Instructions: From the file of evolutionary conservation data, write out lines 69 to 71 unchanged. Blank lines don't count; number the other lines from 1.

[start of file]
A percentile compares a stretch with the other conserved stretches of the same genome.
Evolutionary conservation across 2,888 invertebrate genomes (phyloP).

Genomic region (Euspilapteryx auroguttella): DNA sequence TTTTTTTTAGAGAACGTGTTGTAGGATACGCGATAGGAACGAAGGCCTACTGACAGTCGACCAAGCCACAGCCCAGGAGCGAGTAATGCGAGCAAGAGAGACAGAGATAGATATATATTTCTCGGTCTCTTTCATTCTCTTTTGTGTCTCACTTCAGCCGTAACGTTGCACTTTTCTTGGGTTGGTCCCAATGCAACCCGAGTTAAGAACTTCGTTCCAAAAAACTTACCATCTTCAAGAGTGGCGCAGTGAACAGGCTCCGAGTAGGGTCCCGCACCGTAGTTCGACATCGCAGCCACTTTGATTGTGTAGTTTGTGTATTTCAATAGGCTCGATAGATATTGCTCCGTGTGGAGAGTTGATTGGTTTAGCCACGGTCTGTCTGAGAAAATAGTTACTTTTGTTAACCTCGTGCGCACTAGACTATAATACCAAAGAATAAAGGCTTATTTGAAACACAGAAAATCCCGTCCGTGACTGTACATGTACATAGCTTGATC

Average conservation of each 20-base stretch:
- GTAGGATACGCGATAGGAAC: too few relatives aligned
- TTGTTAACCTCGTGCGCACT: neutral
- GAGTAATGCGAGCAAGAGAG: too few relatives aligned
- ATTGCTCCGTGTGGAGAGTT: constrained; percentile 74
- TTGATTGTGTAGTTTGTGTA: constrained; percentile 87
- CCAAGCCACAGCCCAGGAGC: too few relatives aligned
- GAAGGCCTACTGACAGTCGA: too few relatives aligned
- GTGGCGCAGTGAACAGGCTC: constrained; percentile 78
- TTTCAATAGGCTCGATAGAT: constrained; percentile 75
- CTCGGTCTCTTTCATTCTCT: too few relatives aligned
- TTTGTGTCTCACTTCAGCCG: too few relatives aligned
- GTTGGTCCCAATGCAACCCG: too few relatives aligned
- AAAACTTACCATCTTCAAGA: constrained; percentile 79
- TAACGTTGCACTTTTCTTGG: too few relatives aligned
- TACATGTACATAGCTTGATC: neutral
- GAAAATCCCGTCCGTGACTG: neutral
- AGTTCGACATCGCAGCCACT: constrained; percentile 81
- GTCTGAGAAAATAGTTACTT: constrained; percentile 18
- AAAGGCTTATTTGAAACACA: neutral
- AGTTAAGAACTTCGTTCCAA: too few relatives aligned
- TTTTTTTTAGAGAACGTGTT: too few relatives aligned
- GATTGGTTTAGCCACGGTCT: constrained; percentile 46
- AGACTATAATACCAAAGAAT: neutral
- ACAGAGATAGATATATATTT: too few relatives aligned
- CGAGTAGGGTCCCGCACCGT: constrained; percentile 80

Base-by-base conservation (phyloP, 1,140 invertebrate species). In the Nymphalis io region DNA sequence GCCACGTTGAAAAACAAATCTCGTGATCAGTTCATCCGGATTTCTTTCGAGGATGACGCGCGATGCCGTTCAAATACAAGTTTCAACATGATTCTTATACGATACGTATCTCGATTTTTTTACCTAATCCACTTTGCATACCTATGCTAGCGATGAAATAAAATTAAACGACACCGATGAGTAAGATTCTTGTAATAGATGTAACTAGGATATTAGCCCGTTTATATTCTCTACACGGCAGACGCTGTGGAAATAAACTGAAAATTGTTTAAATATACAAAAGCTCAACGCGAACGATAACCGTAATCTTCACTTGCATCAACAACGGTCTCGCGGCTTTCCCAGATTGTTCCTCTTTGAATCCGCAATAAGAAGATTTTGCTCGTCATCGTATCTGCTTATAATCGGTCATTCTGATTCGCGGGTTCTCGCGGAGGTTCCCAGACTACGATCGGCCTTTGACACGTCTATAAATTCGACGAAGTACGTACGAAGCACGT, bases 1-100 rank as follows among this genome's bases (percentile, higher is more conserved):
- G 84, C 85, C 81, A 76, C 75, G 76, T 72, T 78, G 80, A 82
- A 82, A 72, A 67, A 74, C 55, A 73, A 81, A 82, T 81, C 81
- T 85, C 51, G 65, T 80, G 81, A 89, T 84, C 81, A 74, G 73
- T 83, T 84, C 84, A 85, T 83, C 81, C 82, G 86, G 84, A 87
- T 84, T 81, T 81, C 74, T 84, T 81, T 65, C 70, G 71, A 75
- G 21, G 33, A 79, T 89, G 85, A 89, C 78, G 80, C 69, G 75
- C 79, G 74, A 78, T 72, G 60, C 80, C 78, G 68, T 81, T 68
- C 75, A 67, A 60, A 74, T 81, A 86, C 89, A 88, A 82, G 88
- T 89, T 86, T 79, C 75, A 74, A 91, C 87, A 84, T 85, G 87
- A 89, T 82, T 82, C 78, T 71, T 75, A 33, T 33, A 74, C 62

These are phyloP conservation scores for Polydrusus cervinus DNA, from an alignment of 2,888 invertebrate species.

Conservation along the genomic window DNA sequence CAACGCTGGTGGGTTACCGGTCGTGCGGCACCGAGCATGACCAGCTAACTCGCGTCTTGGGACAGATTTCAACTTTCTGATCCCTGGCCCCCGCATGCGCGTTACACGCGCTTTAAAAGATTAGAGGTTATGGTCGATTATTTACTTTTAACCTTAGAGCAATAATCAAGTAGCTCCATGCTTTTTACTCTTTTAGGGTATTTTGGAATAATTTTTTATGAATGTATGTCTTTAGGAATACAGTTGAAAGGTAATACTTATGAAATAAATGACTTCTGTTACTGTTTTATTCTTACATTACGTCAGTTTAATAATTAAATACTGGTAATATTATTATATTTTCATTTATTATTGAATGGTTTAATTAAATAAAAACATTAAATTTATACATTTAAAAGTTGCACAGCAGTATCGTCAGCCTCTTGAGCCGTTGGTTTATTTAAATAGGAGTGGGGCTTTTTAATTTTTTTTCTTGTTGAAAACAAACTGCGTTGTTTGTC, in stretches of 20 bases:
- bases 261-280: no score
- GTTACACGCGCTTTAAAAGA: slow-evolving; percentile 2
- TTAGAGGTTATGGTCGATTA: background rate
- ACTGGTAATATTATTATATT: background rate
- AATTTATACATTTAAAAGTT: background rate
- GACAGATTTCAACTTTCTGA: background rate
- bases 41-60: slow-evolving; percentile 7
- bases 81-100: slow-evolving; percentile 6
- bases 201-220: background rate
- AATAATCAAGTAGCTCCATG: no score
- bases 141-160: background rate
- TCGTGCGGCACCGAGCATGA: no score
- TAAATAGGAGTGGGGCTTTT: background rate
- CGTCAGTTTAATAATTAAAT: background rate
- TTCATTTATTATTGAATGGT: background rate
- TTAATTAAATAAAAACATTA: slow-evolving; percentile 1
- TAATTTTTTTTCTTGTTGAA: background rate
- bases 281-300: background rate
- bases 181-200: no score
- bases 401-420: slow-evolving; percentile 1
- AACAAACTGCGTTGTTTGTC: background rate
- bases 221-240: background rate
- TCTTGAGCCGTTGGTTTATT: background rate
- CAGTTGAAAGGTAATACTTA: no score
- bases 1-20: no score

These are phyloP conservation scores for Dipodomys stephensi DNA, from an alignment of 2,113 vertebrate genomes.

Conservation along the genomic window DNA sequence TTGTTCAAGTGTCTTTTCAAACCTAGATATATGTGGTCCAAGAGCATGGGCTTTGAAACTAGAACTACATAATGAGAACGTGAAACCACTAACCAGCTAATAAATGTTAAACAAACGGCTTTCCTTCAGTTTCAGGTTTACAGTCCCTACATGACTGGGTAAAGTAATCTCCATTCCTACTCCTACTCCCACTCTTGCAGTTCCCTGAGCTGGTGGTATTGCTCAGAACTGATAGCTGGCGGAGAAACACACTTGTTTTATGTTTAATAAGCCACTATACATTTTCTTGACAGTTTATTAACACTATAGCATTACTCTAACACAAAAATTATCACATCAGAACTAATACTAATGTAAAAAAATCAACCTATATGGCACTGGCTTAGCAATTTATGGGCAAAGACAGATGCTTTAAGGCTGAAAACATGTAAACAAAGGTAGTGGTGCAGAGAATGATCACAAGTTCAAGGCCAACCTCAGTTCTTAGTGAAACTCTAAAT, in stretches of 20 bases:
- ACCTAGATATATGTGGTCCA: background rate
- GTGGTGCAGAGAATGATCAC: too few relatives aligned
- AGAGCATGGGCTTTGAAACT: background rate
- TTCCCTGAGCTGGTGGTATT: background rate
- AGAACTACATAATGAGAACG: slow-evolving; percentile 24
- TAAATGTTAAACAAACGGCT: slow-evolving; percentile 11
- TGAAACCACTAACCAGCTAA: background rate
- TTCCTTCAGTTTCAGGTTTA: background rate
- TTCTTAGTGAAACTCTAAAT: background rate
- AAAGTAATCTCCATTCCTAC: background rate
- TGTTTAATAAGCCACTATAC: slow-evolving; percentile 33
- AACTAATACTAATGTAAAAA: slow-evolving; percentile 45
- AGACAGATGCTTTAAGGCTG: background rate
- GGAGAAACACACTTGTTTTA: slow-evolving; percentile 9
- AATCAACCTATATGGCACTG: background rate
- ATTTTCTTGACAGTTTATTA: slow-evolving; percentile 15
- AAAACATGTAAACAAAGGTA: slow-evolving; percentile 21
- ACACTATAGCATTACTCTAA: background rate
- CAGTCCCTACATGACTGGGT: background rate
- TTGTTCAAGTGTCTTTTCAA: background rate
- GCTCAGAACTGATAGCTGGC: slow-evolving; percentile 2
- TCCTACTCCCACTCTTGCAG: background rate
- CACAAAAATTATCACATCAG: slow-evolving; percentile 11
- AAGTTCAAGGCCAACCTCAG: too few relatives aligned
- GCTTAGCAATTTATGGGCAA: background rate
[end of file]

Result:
Conservation along the genomic window DNA sequence TTGTTCAAGTGTCTTTTCAAACCTAGATATATGTGGTCCAAGAGCATGGGCTTTGAAACTAGAACTACATAATGAGAACGTGAAACCACTAACCAGCTAATAAATGTTAAACAAACGGCTTTCCTTCAGTTTCAGGTTTACAGTCCCTACATGACTGGGTAAAGTAATCTCCATTCCTACTCCTACTCCCACTCTTGCAGTTCCCTGAGCTGGTGGTATTGCTCAGAACTGATAGCTGGCGGAGAAACACACTTGTTTTATGTTTAATAAGCCACTATACATTTTCTTGACAGTTTATTAACACTATAGCATTACTCTAACACAAAAATTATCACATCAGAACTAATACTAATGTAAAAAAATCAACCTATATGGCACTGGCTTAGCAATTTATGGGCAAAGACAGATGCTTTAAGGCTGAAAACATGTAAACAAAGGTAGTGGTGCAGAGAATGATCACAAGTTCAAGGCCAACCTCAGTTCTTAGTGAAACTCTAAAT, in stretches of 20 bases:
- ACCTAGATATATGTGGTCCA: background rate
- GTGGTGCAGAGAATGATCAC: too few relatives aligned